The propaganda TV station of the Iranian theocratic regime, PressTV, has been taken off air in the UK because it refused to respect the laws passed by the country’s democratically elected parliament. But the website is still available and now carries an article which states which claims to be a review of a recently published learned paper on conspiracy theories:
The most recent study was published on July 8th by psychologists Michael J. Wood and Karen M. Douglas of the University of Kent (UK). Entitled “What about Building 7? A social psychological study of online discussion of 9/11 conspiracy theories,” the study compared “conspiracist” (pro-conspiracy theory) and “conventionalist” (anti-conspiracy) comments at news websites …
PressTV’s columnist, in the pay of the Iranian regime remember, says:
The authors were surprised to discover that it is now more conventional to leave so-called conspiracist comments than conventionalist ones
In fact no surprise is expressed at all. Instead the authors’ report that they would expect conspiracists to actively comment:
In spite of, or perhaps because of, the lack of mainstream public acceptance for their theories, many conspiracists, both prominent and otherwise, appear to see themselves as having a duty to spread their views to the public at large. They often exhort the unthinking masses to “wake up” (e.g., Crane, 2008; Byers, 2009; Icke, 2012). This is a reasonable reaction: given a belief that people’s lives are being manipulated by malevolent forces beyond their control, most would probably agree that trying to spread the word about that fact is a good idea.
it turned out that the anti-conspiracy people were not only hostile, but fanatically attached to their own conspiracy theories as well. According to them, their own theory of 9/11 – a conspiracy theory holding that 19 Arabs, none of whom could fly planes with any proficiency, pulled off the crime of the century under the direction of a guy on dialysis in a cave in Afghanistan – was indisputably true. The so-called conspiracists, on the other hand, did not pretend to have a theory that completely explained the events of 9/11: “For people who think 9/11 was a government conspiracy, the focus is not on promoting a specific rival theory, but in trying to debunk the official account.”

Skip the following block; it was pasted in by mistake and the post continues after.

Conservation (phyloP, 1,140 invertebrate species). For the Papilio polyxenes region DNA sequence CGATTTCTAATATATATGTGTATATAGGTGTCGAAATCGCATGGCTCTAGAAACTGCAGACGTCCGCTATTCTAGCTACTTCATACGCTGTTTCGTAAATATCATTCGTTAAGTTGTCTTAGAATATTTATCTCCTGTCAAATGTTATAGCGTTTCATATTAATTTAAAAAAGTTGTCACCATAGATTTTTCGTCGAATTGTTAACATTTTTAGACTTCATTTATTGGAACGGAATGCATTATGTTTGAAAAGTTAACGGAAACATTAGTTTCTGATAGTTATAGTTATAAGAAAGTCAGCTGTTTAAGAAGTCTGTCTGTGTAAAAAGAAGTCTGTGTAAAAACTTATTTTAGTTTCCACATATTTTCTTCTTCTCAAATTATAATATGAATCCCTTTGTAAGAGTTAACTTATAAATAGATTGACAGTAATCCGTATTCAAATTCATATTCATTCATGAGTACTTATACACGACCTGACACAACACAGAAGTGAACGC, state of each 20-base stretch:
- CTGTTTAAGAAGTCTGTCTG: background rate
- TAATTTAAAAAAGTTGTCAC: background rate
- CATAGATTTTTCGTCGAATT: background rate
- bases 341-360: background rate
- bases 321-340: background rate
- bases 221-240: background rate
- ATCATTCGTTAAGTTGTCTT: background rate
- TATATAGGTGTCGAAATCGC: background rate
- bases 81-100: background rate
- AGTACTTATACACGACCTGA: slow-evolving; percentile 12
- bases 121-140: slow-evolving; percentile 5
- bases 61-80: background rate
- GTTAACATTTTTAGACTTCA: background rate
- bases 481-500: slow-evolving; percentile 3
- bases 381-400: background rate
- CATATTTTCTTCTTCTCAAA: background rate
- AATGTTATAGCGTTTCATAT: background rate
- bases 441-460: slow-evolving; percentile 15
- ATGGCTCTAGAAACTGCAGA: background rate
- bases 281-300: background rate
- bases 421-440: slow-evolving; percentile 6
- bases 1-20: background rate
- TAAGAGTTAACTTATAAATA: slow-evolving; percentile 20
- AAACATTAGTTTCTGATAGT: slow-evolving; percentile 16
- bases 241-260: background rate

In fact the article states:
The data were generally consistent with our predictions. Conspiracist comments expressed more favorable opinions about unrelated conspiracy theories than conventionalist comments did. This serves as a conceptual replication of previous findings indicating that beliefs in conspiracy theories tend to be correlated: if someone agrees with 9/11 conspiracy theories, they are also more likely to agree with other conspiracy theories (e.g., Goertzel, 1994; Swami et al., 2010, 2011; Wood et al., 2012). Further, in accordance with previous work on the role of trust in conspiracy theory beliefs (e.g., Wright and Arbuthnot, 1974; Abalakina-Paap et al., 1999;Simmons and Parsons, 2005), conspiracist comments were more likely to contain expressions of mistrust than were conventionalist comments.
Perhaps because their supposedly mainstream views no longer represent the majority, the anti-conspiracy commenters often displayed anger and hostility: “The research… showed that people who favoured the official account of 9/11 were generally more hostile when trying to persuade their rivals.”
In fact the report states: